ACT 1 – ENTITIES
“THE MOON, inconstant in appearance but constant in presence, is often seen but rarely looked for. Sometimes the wash of its light on buildings or landscape prompts you to seek it out in the sky; sometimes the clouds lit by its glow are hard to miss. More often, though, you just come across it unexpectedly. I see the Moon as much by chance, I think, as by design, catching it from the corner of my eye. This is appropriate. The Moon is essentially peripheral. It is rarely anybody’s central concern, as a mountain or a sea might be a person or a nation. It is off to one side, a lesser companion tagging along through the years. It differs from the rest of the yet further cosmos only by being close enough to see by day. In other ways it is as distant and as ineffable a part of the sky as the stars beyond. But it is not just the nearest outpost of the elsewhere; it is also the furthest reach of here. It is in thrall to the Earth, its face cupped by the hands of gravity so strongly that it cannot turn its gaze away from ours. It is near enough for its pale fire to light the night, for its pull to raise the waters, to take the blame for madness. Its material is the same as that beneath our feet, and human feet have trodden it there as we do here. It defines the sky. It completes the Earth.”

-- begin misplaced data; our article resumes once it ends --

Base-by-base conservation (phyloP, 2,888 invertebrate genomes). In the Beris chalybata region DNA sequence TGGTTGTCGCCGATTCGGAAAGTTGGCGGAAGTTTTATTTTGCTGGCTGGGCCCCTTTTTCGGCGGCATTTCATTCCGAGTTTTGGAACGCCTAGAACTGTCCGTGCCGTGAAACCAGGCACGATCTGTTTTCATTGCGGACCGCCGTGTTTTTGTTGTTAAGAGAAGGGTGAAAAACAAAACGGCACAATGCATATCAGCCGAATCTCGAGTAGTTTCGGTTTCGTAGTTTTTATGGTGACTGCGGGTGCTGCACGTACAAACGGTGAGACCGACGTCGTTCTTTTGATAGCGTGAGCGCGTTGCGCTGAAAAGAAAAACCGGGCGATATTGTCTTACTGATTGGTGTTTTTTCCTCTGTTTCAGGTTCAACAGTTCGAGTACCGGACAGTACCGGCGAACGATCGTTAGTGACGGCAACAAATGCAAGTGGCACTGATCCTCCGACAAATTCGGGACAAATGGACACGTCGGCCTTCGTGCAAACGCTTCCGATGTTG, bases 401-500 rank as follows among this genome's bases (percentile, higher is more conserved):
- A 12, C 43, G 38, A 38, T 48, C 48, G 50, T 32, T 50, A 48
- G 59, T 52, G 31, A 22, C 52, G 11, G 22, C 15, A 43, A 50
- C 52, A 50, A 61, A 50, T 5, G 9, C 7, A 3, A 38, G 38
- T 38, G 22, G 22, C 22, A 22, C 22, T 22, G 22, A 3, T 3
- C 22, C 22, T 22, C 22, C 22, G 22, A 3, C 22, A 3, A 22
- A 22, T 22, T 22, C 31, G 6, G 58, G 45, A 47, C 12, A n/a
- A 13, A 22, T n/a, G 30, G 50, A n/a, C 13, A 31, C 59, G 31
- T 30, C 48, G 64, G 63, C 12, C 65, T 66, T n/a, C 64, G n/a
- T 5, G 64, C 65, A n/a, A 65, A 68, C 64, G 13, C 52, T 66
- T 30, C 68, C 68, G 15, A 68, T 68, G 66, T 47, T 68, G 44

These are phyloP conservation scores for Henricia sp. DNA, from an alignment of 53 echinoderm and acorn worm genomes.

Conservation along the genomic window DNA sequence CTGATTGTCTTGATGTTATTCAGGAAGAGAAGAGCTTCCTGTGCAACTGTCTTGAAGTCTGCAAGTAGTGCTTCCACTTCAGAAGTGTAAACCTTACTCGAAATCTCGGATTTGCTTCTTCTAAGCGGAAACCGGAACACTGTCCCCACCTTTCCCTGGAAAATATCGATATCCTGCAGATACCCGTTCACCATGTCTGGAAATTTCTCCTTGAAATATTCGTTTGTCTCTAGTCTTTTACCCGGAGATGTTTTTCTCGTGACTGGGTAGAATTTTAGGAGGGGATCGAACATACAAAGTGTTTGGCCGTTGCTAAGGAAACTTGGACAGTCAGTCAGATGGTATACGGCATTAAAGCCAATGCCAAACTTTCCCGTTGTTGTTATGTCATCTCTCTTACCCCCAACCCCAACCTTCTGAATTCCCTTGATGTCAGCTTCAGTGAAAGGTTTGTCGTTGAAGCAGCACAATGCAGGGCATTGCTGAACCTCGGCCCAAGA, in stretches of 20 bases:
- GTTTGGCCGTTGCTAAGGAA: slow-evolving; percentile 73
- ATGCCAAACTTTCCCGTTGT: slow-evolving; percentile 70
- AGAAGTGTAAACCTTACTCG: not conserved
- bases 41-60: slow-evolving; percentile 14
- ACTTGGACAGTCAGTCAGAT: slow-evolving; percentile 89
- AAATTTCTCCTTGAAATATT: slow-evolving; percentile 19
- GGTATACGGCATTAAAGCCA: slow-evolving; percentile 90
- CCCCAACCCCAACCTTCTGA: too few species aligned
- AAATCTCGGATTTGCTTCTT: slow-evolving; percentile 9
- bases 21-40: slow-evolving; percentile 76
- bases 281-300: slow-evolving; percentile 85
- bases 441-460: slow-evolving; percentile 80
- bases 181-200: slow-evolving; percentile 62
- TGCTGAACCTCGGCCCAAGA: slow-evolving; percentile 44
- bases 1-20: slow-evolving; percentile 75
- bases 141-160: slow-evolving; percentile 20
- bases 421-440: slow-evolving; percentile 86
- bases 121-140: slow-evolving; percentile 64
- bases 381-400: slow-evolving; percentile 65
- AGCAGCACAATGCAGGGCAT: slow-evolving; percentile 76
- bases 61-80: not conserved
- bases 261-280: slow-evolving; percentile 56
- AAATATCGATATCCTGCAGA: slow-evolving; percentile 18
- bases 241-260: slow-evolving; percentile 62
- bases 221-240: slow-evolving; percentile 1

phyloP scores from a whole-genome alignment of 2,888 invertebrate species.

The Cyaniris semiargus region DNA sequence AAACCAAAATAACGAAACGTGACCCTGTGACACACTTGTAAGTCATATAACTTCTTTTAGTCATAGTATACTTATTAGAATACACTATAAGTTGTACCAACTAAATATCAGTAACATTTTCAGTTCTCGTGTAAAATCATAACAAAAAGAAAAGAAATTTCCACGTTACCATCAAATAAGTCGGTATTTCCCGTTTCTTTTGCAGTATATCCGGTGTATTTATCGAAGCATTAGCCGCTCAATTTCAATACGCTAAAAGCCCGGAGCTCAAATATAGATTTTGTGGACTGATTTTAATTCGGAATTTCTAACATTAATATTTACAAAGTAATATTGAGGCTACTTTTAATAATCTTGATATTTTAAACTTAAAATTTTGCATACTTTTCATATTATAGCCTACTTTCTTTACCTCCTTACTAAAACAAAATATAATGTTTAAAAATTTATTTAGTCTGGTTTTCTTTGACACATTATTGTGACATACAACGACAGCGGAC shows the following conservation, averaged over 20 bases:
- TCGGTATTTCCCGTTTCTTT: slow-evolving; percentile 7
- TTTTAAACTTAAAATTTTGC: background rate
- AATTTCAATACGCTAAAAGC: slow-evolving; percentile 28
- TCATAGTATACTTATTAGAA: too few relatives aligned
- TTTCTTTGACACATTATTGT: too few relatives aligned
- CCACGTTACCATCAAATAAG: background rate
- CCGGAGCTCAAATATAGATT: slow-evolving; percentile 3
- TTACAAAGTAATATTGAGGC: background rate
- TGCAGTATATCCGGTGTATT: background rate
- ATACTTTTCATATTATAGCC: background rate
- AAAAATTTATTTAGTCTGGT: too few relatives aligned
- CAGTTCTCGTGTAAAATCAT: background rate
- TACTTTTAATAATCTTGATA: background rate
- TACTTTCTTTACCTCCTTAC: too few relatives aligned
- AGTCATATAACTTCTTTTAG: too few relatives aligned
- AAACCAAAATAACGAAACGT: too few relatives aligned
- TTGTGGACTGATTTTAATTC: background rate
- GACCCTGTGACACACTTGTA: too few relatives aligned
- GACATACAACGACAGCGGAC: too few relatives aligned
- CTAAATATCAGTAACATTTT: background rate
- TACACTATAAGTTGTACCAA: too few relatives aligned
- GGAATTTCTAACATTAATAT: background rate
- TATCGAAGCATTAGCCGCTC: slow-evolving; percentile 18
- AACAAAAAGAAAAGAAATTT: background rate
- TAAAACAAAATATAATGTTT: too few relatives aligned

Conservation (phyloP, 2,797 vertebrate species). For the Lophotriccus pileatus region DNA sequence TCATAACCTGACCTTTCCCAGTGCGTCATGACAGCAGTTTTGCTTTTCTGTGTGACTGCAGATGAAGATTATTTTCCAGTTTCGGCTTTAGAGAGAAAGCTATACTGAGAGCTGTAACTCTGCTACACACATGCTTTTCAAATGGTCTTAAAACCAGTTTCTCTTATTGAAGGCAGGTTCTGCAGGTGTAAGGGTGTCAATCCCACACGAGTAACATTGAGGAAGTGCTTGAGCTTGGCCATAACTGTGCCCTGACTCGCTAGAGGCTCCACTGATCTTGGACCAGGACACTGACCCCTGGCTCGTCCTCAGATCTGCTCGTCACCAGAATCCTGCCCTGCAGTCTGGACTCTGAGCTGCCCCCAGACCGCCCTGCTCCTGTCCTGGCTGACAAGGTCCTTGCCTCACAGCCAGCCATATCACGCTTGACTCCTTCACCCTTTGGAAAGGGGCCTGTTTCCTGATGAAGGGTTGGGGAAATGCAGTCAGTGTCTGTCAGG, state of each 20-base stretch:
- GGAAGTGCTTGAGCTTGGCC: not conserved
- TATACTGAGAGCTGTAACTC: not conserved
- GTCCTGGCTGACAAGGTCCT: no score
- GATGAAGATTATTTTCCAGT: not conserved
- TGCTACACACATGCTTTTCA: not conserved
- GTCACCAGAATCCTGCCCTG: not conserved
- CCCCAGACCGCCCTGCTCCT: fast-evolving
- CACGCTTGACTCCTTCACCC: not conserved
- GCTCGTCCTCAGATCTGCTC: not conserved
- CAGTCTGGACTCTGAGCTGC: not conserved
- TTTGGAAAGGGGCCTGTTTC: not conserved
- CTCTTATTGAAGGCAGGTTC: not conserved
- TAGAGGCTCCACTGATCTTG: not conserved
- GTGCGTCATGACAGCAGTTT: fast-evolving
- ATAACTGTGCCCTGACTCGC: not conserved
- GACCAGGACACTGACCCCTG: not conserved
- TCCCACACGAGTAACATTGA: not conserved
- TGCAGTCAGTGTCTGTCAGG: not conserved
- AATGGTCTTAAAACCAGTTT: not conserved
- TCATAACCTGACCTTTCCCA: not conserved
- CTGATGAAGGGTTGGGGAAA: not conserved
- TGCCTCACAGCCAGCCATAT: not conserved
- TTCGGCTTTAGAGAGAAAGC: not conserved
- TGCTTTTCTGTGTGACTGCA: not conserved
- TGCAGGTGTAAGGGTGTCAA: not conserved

Alexander von Humboldt recorded “It is a map of the Earth… what we see on the Moon is ourselves.” There is no map; but what people see when they look at the Moon is indeed, for the most part, a reflection of themselves—of their preoccupations and theories, their dreams and fears. It has been used for such reflection, or projection, in science and fiction alike. The history of the Moon is a history of ideas about the Moon; and it is from those ideas that its future will grow. The Moon, always marginal, is hard put to support meanings of its own. It is there to be filled with the concerns of the big bright world that shines down from its jet black sky.
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